The Tales and Realities of Drug Detainees in China


Vincent Shing Cheng

ISBN : 978-988-8455-68-3

Anthropology, Sociology, Psychology

March 2019

172 pages, 6″ x 9″, 5 b&w illus. and 1 table

  • HK$350.00

Although the official propaganda surrounding the drug detainees in China is that of helping, educating, and saving them from their drug habits and the drug dealers who lure them into drug abuse, it is clear, according to Vincent Shing Cheng, that those who have gone through the rehabilitation system lost their trust in the Communist Party’s promise of help and consider it a failure.

Based on first-hand information and established ideas in prison research, Hypocrisy gives an ethnographic account of reality and experiences of drug detainees in China and provides a glimpse into a population that is very hard to reach and study. Cheng argues that there is a discrepancy between the propaganda of ‘helping’ and ‘saving’ drug users in detention or rehabilitation centres and the reality of ‘humiliating’ them and making them prime targets of control. Such a discrepancy is possibly threatening rather than enhancing the party-state’s legitimacy. He concludes the book by demonstrating how the gulf between rhetoric and reality can illuminate many other systems, even in much less extreme societies than China.

Vincent Shing Cheng is an assistant professor of social sciences at the Open University of Hong Kong, and a fellow of the Centre for Criminology at the University of Hong Kong. He is a contributor to Crime and the Chinese Dream published by Hong Kong University Press in 2018.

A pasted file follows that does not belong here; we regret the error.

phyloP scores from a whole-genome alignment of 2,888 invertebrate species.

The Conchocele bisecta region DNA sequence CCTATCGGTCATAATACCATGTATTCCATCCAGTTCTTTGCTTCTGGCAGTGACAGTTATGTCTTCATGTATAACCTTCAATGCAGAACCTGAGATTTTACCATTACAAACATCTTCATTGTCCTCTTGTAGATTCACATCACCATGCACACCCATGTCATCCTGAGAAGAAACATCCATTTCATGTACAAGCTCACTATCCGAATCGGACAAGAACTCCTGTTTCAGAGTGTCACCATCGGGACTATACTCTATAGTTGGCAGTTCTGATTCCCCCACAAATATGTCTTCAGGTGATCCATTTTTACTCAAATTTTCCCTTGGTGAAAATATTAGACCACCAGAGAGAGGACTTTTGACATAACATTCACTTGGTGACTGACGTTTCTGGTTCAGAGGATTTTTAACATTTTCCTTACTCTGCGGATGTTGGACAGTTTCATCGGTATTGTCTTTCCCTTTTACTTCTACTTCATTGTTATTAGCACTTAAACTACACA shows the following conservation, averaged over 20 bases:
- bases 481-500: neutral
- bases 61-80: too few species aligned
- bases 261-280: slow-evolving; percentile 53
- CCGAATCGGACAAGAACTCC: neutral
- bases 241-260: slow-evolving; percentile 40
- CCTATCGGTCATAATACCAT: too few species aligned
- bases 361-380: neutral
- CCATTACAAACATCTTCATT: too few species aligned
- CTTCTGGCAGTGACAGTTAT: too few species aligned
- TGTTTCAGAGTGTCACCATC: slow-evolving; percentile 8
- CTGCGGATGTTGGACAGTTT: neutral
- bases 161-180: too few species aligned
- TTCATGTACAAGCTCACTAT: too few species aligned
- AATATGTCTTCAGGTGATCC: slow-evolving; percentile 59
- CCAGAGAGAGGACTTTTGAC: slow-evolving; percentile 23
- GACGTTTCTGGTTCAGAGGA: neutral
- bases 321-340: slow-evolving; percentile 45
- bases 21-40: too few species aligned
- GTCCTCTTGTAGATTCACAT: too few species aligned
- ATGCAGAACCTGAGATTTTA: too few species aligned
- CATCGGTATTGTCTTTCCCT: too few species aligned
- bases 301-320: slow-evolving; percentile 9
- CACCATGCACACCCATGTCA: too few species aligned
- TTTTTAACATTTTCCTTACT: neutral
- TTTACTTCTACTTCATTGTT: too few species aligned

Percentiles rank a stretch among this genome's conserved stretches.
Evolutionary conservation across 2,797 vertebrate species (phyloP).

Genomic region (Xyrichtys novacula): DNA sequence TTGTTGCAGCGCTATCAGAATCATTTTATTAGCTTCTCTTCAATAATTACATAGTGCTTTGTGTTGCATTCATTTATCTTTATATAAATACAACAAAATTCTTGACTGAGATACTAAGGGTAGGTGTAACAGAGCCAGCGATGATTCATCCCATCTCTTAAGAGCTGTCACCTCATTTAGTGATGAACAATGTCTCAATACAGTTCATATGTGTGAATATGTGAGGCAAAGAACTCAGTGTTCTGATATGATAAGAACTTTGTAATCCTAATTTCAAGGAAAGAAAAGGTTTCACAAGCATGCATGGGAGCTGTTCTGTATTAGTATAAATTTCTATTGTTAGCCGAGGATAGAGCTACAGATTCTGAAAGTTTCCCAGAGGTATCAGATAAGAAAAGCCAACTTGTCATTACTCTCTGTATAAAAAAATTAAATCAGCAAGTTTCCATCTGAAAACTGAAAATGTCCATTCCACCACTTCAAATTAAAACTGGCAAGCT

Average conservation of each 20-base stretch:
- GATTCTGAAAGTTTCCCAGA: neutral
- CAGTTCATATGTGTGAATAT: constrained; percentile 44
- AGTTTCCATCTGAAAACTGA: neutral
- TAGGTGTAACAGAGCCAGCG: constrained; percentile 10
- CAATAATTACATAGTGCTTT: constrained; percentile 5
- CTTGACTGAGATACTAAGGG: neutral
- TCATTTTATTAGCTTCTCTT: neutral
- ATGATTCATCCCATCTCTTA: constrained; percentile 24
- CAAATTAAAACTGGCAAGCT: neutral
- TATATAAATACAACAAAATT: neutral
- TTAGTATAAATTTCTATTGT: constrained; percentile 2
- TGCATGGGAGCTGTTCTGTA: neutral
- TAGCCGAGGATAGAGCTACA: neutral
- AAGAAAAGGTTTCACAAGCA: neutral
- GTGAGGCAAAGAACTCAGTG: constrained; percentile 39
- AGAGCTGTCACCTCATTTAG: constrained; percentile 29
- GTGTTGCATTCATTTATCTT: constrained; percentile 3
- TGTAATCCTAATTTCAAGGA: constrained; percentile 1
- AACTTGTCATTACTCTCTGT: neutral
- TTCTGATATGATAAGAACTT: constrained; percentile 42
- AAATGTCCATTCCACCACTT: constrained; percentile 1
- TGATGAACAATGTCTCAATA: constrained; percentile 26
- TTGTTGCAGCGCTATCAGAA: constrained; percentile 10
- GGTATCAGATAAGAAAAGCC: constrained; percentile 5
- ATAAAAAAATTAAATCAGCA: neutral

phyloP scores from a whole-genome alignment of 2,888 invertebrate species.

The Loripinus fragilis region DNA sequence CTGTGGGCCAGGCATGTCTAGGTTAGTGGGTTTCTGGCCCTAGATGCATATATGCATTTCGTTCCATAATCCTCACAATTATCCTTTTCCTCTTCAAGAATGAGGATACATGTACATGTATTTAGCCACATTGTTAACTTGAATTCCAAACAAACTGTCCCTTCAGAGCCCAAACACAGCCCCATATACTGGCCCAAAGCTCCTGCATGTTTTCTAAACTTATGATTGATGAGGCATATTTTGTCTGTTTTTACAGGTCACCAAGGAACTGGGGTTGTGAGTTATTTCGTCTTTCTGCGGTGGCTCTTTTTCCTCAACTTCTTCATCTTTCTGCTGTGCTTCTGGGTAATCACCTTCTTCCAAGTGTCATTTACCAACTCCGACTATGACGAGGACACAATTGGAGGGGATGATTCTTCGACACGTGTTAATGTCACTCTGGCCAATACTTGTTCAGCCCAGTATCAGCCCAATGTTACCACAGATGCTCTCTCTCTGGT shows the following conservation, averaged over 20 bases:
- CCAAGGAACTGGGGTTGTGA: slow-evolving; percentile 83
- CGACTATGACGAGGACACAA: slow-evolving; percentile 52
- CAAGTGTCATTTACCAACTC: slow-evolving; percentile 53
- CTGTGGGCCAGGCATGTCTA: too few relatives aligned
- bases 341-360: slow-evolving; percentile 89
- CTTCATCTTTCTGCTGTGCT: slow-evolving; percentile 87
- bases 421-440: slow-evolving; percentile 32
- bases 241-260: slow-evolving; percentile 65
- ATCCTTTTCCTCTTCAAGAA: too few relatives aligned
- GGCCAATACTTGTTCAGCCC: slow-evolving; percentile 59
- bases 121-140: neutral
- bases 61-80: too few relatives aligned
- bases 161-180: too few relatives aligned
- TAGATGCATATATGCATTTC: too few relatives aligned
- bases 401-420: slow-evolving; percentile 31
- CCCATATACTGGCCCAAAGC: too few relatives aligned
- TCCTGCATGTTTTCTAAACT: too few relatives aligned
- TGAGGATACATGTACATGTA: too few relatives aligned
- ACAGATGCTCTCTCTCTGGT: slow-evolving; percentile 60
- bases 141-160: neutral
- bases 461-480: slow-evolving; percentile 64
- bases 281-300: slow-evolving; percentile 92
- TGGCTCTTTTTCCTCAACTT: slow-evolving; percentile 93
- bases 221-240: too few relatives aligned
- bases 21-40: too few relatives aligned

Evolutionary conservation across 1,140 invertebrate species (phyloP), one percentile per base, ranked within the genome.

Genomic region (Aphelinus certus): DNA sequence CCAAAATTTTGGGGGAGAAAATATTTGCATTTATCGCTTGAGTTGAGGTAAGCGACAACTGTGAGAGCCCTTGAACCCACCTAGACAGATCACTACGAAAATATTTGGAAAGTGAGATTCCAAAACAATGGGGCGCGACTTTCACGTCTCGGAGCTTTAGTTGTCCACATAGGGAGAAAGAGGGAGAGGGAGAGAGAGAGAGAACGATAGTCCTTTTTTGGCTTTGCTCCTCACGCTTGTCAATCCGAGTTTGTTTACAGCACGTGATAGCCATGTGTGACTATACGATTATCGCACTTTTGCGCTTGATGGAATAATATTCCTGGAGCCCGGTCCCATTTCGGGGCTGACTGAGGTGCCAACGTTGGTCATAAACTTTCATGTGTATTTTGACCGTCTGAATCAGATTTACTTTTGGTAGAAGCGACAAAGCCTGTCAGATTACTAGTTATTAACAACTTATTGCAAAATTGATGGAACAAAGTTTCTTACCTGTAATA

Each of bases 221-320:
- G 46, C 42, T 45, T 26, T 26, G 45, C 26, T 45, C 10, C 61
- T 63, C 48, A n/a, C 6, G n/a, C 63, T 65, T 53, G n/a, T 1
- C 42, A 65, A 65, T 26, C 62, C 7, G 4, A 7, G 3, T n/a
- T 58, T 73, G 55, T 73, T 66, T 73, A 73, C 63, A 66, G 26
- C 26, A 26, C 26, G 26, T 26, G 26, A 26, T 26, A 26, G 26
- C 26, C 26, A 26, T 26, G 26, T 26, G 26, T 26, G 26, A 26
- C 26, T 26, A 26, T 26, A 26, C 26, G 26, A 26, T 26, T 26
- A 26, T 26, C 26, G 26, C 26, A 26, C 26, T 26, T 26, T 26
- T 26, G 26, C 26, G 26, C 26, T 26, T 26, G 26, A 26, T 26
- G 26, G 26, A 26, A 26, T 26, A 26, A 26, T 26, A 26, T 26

‘This book is highly original, meticulously researched, and insightful. The study comes to very informative conclusions that contrast empirical data with the way drug rehabilitation is displayed in the media and government propaganda. It is a must-read for scholars in prison studies, but should also be recommended to criminologists, political scientists, and lawyers.’ —Saskia Hufnagel, Queen Mary University of London

‘The book is an excellent account of the state’s handling of drug abuse in China and convincingly argues that the institutions’ official purpose of helping the offenders is poorly served and largely hypocritical. A compelling study based on solid and in-depth empirical research.’ —James D. Seymour, Columbia University